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A lot, a little and is it just enough? Thermal grease

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July 9, 2006 3:18:25 AM

The grease, from what I understood, was purely to fill the gaps between the tiny microscopic crevases in the place of contact.

So...the big question. How much should I use?

I've thought of cutting out some metal plates, clamping them together to see how far the grease would spread. Just to get an idea, but around town i've heard you want enough that when you press the cooler and cpu together you get a small ammount of grease to leave, which makes sense.

Common sense tells me not much, but from personal experience, approx how much should I add? =)

More about : lot thermal grease

a c 100 à CPUs
July 9, 2006 3:40:35 AM

Just as thin of a solid even layer as you can apply which will be less than the thickness of thin notebook paper, with thermal compound less is the best, too much acts as an insulator rather than a transmitter of the heat.

I keep a single edge razor blade on hand for spreading thermal compound, it works great for getting an even smooth coat, it doesn't hurt to do a test fit of the heatsink and pull and inspect it for coverage to see if you're using too much.

I always clean up with 70% Isoprophyl Rubbing Alcohol, and usually Qtips, followed by a short burst of canned air, to make sure no particles of the Qtip is left behind.

Artic Silver 5 is my preferred T/C
July 9, 2006 4:03:39 AM

Quote:
The grease, from what I understood, was purely to fill the gaps between the tiny microscopic crevases in the place of contact.

So...the big question. How much should I use?

I've thought of cutting out some metal plates, clamping them together to see how far the grease would spread. Just to get an idea, but around town i've heard you want enough that when you press the cooler and cpu together you get a small ammount of grease to leave, which makes sense.

Common sense tells me not much, but from personal experience, approx how much should I add? =)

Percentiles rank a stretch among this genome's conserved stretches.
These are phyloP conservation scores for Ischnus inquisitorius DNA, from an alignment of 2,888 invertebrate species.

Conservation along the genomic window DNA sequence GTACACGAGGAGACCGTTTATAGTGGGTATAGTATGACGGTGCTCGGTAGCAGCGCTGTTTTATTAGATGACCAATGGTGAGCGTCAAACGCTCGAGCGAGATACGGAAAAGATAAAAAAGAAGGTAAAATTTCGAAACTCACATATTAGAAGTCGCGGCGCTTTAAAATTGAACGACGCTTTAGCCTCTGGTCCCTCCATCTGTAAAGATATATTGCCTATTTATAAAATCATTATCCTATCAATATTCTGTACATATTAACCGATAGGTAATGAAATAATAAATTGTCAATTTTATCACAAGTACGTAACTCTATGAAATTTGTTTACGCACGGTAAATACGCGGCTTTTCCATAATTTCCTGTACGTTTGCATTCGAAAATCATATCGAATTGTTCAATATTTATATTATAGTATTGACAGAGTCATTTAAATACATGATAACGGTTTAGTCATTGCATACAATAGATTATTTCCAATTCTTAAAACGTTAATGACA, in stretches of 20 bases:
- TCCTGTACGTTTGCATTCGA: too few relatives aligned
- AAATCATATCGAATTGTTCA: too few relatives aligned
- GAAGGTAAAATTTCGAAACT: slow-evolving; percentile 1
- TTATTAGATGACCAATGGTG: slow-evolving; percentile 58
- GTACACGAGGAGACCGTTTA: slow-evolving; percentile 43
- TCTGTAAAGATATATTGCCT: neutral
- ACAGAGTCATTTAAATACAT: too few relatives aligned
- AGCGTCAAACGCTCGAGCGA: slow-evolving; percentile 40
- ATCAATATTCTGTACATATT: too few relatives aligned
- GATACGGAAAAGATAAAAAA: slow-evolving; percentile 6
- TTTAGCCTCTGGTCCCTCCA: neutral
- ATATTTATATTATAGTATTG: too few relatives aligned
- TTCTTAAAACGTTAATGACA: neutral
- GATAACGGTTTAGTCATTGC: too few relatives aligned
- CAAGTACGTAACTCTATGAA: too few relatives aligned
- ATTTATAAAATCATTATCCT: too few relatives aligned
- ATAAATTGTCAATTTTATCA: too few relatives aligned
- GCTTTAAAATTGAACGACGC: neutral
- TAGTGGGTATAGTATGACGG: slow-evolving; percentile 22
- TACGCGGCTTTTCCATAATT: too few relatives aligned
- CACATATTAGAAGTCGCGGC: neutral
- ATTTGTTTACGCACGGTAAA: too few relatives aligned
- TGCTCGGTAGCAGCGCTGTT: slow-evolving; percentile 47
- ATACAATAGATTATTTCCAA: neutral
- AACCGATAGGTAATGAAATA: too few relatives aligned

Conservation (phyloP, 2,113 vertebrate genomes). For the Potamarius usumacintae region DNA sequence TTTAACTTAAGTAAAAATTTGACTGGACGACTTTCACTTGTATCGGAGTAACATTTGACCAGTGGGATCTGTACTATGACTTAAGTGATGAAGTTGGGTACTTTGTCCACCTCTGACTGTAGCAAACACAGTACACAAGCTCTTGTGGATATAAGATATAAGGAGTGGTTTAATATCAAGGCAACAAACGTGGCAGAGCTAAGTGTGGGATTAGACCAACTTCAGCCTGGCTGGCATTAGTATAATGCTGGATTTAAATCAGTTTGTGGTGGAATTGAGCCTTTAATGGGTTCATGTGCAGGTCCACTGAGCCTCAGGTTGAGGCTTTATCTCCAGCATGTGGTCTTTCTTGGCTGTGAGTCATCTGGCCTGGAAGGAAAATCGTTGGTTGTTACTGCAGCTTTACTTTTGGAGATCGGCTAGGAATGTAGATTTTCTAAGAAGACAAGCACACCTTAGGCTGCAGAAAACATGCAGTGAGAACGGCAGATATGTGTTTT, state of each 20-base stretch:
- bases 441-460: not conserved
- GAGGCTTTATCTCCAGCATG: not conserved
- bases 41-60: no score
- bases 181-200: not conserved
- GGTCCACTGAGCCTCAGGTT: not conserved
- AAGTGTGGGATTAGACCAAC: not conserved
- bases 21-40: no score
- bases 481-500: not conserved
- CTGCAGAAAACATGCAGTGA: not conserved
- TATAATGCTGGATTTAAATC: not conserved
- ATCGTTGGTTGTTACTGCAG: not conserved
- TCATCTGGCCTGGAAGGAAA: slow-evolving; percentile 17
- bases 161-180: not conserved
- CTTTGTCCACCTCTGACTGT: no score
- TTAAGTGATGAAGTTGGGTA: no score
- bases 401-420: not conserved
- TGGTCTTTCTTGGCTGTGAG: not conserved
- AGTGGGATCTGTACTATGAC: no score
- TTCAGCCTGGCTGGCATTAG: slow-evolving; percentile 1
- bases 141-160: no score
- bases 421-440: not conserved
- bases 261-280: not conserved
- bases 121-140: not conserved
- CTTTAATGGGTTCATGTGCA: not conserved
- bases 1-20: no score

See if this helps you if you are using there products:

http://www.arcticsilver.com/arctic_silver_instructions....
Related resources
July 9, 2006 5:01:34 AM

Cool, thanks for the info.

In the pictures from the link, it appears that the ammount of paste used is very small. On my last build I used a lot more and had some cleanup to do. No problems obivously, but I like a clean system =)
July 9, 2006 9:12:10 AM

Quote:
The grease, from what I understood, was purely to fill the gaps between the tiny microscopic crevases in the place of contact.

So...the big question. How much should I use?

I've thought of cutting out some metal plates, clamping them together to see how far the grease would spread. Just to get an idea, but around town i've heard you want enough that when you press the cooler and cpu together you get a small ammount of grease to leave, which makes sense.

Common sense tells me not much, but from personal experience, approx how much should I add? =)
Generally, a dab roughly the size of a grain of rice works very well.
July 9, 2006 5:59:12 PM

I found the THG video on testing socket 775 motherboards very helpful in this regard. The video shows the techie adding the CPU and then the thermal paste, then the heat sink several times to different motherboards. Each time the techie just added a dab of thermal paste about the size of a grain of rice to the center of the CPU. If you watch them remove he heat sink you see an even layer of thermal paste spread across the CPU. Its a really good video.

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July 9, 2006 8:07:20 PM

Just enough is what you need.

Most thermal paste kits come with a template for the relevant CPU and this works ok.
July 10, 2006 12:26:20 AM

i know this is off topic, but has anyone ever used vodka to clean off the thermal paste? anyone think its potentailly dangerous?

To answer the question: i usually put a dot half the size of an airsoft pellet, and when the heatsink is down, i wiggle it just a little, just to make sure its spread around.
July 10, 2006 12:37:57 AM

Quote:
i know this is off topic, but has anyone ever used vodka to clean off the thermal paste?


This is the same as spilling a drink, i.e. ALCOHOL ABUSE.
July 10, 2006 1:17:52 AM

Vodka would have contamnents that could affect thermal performance, just use the purest alcohol as you can find, over 91% is prefrable.

To paste the chip, use a very small dab on the edge of a business card and spread it as thin as possible over the entire core surface. Push down with enough force to not quite make the paste come back up from the core surface. Putting a dab in the middle and hopeing it spreads evenly isn't a good idea as you will certainly use more than you need and probably not cover it all.

I've had a small tube of AS5, 3.5g, cover almost 50 chips, AS's site says only 15-25 but that's just marketing (We suggest you use more so we can sell more.) It should last a LONG time if you use the right amount.
July 10, 2006 1:50:46 AM

Quote:
I found the THG video on testing socket 775 motherboards very helpful in this regard.


Where is this video?
July 10, 2006 12:02:27 PM

It is found from Tom's Hardware home page. Look for "Resource Center" box on right of page. Click videos. Download "THG video 17" dual-core stress test AMDvs.Intel. Sorry, I gave the wrong video in earlier post.